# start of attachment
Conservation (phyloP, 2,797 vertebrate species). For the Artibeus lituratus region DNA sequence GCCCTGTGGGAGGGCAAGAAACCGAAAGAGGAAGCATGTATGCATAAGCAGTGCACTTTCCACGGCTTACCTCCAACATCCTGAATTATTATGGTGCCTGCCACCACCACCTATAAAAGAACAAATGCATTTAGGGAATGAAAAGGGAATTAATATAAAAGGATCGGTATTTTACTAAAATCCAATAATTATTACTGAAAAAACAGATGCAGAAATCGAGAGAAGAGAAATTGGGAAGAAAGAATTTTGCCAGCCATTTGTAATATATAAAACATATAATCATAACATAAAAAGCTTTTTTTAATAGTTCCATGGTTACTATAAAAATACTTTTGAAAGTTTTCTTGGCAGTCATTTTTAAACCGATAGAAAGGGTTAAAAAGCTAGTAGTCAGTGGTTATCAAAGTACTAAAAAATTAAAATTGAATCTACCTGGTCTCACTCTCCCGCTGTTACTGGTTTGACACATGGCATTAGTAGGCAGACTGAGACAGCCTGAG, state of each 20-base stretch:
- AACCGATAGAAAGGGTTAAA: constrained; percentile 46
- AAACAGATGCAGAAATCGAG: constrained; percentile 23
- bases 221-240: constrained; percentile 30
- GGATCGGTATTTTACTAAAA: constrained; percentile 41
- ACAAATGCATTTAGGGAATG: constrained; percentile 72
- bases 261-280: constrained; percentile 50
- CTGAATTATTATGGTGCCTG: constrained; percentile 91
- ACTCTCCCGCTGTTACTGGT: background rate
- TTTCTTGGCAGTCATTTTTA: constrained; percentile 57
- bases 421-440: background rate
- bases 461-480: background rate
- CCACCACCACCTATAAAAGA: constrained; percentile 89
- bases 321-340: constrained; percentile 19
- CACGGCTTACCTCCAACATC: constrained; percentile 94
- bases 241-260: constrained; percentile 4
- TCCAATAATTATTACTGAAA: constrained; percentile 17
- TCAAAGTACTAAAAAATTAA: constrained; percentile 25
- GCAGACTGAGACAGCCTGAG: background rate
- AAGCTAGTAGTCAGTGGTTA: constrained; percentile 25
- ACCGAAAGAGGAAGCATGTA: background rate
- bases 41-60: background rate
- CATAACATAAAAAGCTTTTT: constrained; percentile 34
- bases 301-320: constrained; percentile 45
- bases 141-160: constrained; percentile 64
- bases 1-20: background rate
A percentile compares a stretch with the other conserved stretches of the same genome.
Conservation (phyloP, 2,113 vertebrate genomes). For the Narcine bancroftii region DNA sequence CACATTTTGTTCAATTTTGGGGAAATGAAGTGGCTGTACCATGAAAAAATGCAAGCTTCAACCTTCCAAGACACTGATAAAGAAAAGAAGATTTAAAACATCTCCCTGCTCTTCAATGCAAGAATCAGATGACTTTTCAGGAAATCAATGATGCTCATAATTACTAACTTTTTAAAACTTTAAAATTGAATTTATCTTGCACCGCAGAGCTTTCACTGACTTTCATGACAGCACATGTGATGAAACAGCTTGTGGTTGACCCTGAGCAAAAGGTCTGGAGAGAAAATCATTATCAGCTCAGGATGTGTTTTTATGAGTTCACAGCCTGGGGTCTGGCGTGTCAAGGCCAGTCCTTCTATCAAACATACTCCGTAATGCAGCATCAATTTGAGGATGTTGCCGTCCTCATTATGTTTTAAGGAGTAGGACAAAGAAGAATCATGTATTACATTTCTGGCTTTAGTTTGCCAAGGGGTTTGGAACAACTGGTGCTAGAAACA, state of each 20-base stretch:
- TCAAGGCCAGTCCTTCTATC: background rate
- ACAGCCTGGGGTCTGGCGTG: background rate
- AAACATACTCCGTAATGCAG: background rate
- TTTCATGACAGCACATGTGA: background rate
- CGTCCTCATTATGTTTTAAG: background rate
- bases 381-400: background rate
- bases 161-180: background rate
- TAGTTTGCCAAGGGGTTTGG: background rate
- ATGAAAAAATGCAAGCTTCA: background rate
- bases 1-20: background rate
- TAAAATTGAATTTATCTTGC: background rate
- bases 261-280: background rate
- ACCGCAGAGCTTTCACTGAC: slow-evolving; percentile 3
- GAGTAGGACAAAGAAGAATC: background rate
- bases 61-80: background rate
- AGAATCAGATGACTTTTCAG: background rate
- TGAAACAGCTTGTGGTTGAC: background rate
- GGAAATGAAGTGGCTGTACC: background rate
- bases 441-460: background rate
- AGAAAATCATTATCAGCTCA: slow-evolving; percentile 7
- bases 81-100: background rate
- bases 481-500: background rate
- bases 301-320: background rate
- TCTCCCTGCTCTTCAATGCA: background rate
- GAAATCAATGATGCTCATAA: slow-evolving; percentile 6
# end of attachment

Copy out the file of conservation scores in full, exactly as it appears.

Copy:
Conservation (phyloP, 2,797 vertebrate species). For the Artibeus lituratus region DNA sequence GCCCTGTGGGAGGGCAAGAAACCGAAAGAGGAAGCATGTATGCATAAGCAGTGCACTTTCCACGGCTTACCTCCAACATCCTGAATTATTATGGTGCCTGCCACCACCACCTATAAAAGAACAAATGCATTTAGGGAATGAAAAGGGAATTAATATAAAAGGATCGGTATTTTACTAAAATCCAATAATTATTACTGAAAAAACAGATGCAGAAATCGAGAGAAGAGAAATTGGGAAGAAAGAATTTTGCCAGCCATTTGTAATATATAAAACATATAATCATAACATAAAAAGCTTTTTTTAATAGTTCCATGGTTACTATAAAAATACTTTTGAAAGTTTTCTTGGCAGTCATTTTTAAACCGATAGAAAGGGTTAAAAAGCTAGTAGTCAGTGGTTATCAAAGTACTAAAAAATTAAAATTGAATCTACCTGGTCTCACTCTCCCGCTGTTACTGGTTTGACACATGGCATTAGTAGGCAGACTGAGACAGCCTGAG, state of each 20-base stretch:
- AACCGATAGAAAGGGTTAAA: constrained; percentile 46
- AAACAGATGCAGAAATCGAG: constrained; percentile 23
- bases 221-240: constrained; percentile 30
- GGATCGGTATTTTACTAAAA: constrained; percentile 41
- ACAAATGCATTTAGGGAATG: constrained; percentile 72
- bases 261-280: constrained; percentile 50
- CTGAATTATTATGGTGCCTG: constrained; percentile 91
- ACTCTCCCGCTGTTACTGGT: background rate
- TTTCTTGGCAGTCATTTTTA: constrained; percentile 57
- bases 421-440: background rate
- bases 461-480: background rate
- CCACCACCACCTATAAAAGA: constrained; percentile 89
- bases 321-340: constrained; percentile 19
- CACGGCTTACCTCCAACATC: constrained; percentile 94
- bases 241-260: constrained; percentile 4
- TCCAATAATTATTACTGAAA: constrained; percentile 17
- TCAAAGTACTAAAAAATTAA: constrained; percentile 25
- GCAGACTGAGACAGCCTGAG: background rate
- AAGCTAGTAGTCAGTGGTTA: constrained; percentile 25
- ACCGAAAGAGGAAGCATGTA: background rate
- bases 41-60: background rate
- CATAACATAAAAAGCTTTTT: constrained; percentile 34
- bases 301-320: constrained; percentile 45
- bases 141-160: constrained; percentile 64
- bases 1-20: background rate
A percentile compares a stretch with the other conserved stretches of the same genome.
Conservation (phyloP, 2,113 vertebrate genomes). For the Narcine bancroftii region DNA sequence CACATTTTGTTCAATTTTGGGGAAATGAAGTGGCTGTACCATGAAAAAATGCAAGCTTCAACCTTCCAAGACACTGATAAAGAAAAGAAGATTTAAAACATCTCCCTGCTCTTCAATGCAAGAATCAGATGACTTTTCAGGAAATCAATGATGCTCATAATTACTAACTTTTTAAAACTTTAAAATTGAATTTATCTTGCACCGCAGAGCTTTCACTGACTTTCATGACAGCACATGTGATGAAACAGCTTGTGGTTGACCCTGAGCAAAAGGTCTGGAGAGAAAATCATTATCAGCTCAGGATGTGTTTTTATGAGTTCACAGCCTGGGGTCTGGCGTGTCAAGGCCAGTCCTTCTATCAAACATACTCCGTAATGCAGCATCAATTTGAGGATGTTGCCGTCCTCATTATGTTTTAAGGAGTAGGACAAAGAAGAATCATGTATTACATTTCTGGCTTTAGTTTGCCAAGGGGTTTGGAACAACTGGTGCTAGAAACA, state of each 20-base stretch:
- TCAAGGCCAGTCCTTCTATC: background rate
- ACAGCCTGGGGTCTGGCGTG: background rate
- AAACATACTCCGTAATGCAG: background rate
- TTTCATGACAGCACATGTGA: background rate
- CGTCCTCATTATGTTTTAAG: background rate
- bases 381-400: background rate
- bases 161-180: background rate
- TAGTTTGCCAAGGGGTTTGG: background rate
- ATGAAAAAATGCAAGCTTCA: background rate
- bases 1-20: background rate
- TAAAATTGAATTTATCTTGC: background rate
- bases 261-280: background rate
- ACCGCAGAGCTTTCACTGAC: slow-evolving; percentile 3
- GAGTAGGACAAAGAAGAATC: background rate
- bases 61-80: background rate
- AGAATCAGATGACTTTTCAG: background rate
- TGAAACAGCTTGTGGTTGAC: background rate
- GGAAATGAAGTGGCTGTACC: background rate
- bases 441-460: background rate
- AGAAAATCATTATCAGCTCA: slow-evolving; percentile 7
- bases 81-100: background rate
- bases 481-500: background rate
- bases 301-320: background rate
- TCTCCCTGCTCTTCAATGCA: background rate
- GAAATCAATGATGCTCATAA: slow-evolving; percentile 6